Saturday, June 13, 2009

Querying Hell, or, We can't stop here, this is Rejection country


Querying demons.

The worst of the horde.

Nothing sucks the confidence right out of you like a flight of these little devils on your back, circling and swooping on your self-esteem as soon as you hit send. A manuscript I thought was perfect (again) now seems trite and my characters shallow. That amazingly fresh premise I thought I had feels old and stale from contemptuous familiarity. I want to work on a new story, but the demons keep me too distracted; when I'm not constantly refreshing my inbox, my palms are too sweaty to hold a pen (I brainstorm longhand).

Rejections aren't so bad one at a time, just like these guys with the bat-wings flying overhead. But once they swarm, my cool attitude has reached its limit. Seemingly innocuous words like subjective, unfortunately, and connection rasp away my faith in my writing. It's a dark place, being in querying hell, one among a mass of writhing, faceless writers. (Which may be why we have developed such a large blogging culture, to give ourselves faces and individualism, but more on that at another time.)

Despite the fact that we writers may seem on the surface to be our own competition, it is this sense of community, of mutual experience and sympathy that helps me ignore the querying doubts. My development as a writer and as a professional would never have been possible without writing communities online, helpful writing blogs and and critique groups. Being a little stubborn helps, too.

What best soothes the wounds the querying demons inflict? Hearing about the experiences of other writers, sympathizing with their own self-inflicted purgatory, and being able to wish other writers well on their writing journey, and mean it. I want to give out to the world what I want in return. But at the same time, I'm a bit of a pessimist, expecting every query reply to be a big R. So I'm delightfully surprised if I get a partial request, or sometimes even a kindly worded rejection. It reminds me that there are people on the other end of this business, too, people who are as passionate about books as we writers.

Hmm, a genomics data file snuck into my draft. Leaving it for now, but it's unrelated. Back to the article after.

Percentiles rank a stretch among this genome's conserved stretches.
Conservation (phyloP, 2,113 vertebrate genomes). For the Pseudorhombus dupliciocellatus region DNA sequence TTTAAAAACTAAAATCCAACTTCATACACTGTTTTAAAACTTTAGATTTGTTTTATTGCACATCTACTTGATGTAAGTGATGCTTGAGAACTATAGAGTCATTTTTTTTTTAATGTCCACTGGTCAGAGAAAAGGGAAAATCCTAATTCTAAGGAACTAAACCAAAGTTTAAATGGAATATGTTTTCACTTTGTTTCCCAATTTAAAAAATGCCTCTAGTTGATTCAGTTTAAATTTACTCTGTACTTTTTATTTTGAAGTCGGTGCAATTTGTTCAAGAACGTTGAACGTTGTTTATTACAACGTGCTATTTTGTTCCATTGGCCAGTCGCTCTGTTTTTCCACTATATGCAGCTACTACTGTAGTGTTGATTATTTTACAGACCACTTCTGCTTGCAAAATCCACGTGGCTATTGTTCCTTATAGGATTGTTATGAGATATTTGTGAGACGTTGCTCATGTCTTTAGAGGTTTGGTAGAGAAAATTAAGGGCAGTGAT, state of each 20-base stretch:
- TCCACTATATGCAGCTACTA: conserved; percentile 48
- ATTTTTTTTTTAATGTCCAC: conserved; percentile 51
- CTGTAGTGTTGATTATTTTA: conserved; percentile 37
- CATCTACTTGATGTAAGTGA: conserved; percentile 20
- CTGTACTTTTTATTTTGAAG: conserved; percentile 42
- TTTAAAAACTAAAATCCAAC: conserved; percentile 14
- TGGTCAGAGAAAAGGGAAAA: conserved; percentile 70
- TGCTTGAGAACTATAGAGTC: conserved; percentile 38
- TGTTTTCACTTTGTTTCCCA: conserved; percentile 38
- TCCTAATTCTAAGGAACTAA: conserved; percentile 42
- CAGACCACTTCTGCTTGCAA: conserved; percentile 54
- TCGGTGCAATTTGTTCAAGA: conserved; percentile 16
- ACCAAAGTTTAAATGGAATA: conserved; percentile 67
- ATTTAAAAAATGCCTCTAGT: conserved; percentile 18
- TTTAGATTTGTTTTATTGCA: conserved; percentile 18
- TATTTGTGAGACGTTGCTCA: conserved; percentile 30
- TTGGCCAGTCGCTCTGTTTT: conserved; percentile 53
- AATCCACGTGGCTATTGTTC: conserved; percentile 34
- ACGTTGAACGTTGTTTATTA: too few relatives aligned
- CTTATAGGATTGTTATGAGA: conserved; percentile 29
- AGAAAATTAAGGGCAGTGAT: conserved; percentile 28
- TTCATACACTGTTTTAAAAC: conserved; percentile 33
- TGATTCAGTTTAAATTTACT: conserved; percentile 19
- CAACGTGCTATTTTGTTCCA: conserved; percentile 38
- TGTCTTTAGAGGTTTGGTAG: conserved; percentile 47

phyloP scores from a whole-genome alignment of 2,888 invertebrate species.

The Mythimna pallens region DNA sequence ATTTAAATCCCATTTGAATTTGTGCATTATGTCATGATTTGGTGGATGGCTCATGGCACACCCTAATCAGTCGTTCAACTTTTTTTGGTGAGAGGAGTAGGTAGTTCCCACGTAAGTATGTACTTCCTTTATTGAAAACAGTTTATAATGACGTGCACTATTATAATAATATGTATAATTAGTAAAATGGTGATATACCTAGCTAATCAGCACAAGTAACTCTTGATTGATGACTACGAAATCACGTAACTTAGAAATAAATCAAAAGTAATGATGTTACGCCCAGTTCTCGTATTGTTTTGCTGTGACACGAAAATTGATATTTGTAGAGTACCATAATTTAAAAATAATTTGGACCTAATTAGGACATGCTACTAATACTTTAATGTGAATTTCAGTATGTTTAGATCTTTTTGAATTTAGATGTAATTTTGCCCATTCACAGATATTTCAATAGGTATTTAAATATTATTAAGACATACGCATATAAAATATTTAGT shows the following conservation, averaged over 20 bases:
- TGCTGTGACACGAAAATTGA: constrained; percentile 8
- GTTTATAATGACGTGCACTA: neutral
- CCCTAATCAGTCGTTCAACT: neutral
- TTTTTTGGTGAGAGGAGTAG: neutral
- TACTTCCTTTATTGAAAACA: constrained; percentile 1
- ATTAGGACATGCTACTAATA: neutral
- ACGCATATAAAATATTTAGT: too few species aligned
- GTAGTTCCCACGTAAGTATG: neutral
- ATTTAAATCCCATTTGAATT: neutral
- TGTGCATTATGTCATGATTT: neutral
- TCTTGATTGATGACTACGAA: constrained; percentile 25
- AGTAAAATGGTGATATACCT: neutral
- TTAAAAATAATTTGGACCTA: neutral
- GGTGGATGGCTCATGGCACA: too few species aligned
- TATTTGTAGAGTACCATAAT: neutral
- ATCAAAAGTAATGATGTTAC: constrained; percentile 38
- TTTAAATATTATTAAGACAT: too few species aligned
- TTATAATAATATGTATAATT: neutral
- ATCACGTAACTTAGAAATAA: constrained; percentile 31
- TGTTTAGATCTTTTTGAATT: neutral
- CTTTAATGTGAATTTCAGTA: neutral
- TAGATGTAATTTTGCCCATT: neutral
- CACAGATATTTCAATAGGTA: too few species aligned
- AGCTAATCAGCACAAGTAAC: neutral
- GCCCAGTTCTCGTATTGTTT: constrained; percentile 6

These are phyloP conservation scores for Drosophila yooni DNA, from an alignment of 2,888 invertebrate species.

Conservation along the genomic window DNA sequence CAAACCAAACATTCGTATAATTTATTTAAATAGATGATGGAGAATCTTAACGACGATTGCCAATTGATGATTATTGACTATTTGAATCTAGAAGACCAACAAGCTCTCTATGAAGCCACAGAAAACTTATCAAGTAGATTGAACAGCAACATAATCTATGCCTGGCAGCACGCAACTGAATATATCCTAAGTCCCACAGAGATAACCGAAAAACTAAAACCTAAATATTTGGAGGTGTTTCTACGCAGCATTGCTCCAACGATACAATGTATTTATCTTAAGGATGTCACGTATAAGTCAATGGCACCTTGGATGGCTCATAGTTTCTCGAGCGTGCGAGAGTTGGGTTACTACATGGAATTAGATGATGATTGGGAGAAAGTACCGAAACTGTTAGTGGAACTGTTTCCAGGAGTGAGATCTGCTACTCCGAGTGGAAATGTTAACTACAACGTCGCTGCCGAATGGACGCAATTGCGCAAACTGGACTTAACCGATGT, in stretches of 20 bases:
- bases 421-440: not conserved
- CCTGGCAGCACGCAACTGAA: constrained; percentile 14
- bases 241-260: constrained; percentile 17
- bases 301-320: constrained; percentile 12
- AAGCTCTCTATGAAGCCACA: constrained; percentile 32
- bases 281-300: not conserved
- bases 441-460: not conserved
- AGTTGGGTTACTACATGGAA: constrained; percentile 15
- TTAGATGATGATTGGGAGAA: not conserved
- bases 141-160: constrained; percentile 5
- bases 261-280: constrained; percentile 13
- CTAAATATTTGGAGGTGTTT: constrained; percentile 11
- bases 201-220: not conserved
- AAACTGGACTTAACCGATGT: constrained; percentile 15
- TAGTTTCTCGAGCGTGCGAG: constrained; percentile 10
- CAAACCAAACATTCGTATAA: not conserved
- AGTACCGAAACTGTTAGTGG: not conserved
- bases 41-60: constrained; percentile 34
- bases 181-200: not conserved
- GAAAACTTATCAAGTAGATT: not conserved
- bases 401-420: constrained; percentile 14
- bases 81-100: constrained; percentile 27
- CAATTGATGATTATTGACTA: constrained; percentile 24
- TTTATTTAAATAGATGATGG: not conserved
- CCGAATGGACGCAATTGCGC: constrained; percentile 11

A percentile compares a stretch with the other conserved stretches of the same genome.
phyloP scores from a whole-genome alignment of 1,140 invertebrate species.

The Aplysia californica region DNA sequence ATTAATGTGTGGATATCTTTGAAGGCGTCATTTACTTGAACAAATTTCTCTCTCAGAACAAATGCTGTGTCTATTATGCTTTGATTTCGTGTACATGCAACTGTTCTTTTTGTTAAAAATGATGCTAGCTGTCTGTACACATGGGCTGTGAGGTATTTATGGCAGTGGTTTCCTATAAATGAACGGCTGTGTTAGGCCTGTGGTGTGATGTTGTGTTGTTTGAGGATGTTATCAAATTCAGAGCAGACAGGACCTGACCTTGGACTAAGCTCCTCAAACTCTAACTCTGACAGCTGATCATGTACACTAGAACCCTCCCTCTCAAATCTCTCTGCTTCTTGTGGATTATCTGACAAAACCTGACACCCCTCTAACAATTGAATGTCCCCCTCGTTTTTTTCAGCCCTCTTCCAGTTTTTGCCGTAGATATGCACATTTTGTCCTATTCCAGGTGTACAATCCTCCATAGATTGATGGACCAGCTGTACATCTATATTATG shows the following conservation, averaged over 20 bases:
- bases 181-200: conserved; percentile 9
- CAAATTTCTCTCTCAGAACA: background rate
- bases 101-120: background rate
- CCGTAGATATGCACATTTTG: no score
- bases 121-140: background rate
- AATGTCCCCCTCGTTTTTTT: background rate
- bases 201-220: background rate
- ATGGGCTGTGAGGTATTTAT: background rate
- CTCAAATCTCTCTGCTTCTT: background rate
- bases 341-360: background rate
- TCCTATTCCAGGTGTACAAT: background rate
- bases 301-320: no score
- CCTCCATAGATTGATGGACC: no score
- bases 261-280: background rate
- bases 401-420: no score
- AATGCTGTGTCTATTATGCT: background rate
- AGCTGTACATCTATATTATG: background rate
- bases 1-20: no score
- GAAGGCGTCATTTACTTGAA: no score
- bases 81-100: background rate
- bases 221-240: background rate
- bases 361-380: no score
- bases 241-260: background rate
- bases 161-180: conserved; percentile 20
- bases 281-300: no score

Querying hell suddenly seems a lot more like a very crowded bus than an endless inferno. My stop will come eventually. Maybe I'll ride it all the way to publication. Maybe I'll get off early and start writing something else, and wait to get back on the bus when the next work is finished. But if I get off the bus in Rejection Country, I may never want to get back on. That's why this post is dedicated to everyone who shares their querying woes with the rest of us across cyberspace.
We'll stay on the bus together as long as it takes.

Anyone know any good driving songs? Anything but 100 bottles of beer on the wall...

6 comments:

Suzanne said...

I think you are my new best friend.
I feel... I feeeeeeel... Ummmm you hit all the nails.
I hope for them now, the rejections. I hope for them so that I can move on. I wait by the mail box (and in box) and scream in my mind for the rejections to come because a "no" is so much better than a nothing. Some say that I should be optimistic. I should simply tell myself I will get the "call."
Bunk. I say I am damn lucky to get a first MS as far as I have, and now I want the query and submission process to STOP, so that I can finish my second and third books that are better. And perhaps writing in rejection country will be more fruitful than basking in the hazy sunlight of an agent's tanning bed.

Sarah said...

I agree with the above post... and I feel your pain.

Oh, how I feel it.

I will keep my fingers crossed for you, and hope that you will be passed this horrific stage as soon as possible.

Danyelle said...

*hugs*

At least one is never alone in the Querying Inferno. ;-)

Tess said...

I still have scars from those blasted demons! Keep writing....keep writing.....like Suzanne, what I wrote while querying my mansucript turned out to be the book that got me to the next step. Who knew at the time? Certainly not me, but I am glad I used that query-waiting time to write :)

Abby said...

I haven't even climbed aboard the query bus and I already feel like those query demons are hounding me. When I finally get the nerve to step on, I think I might become completely useless.

I know if you stick with it, you'll get there. Your writing and your story are definitely good enough. Hang in there!

TereLiz said...

Abby, when you get on the bus, don't forget more chocolate and tissues for the rest of us!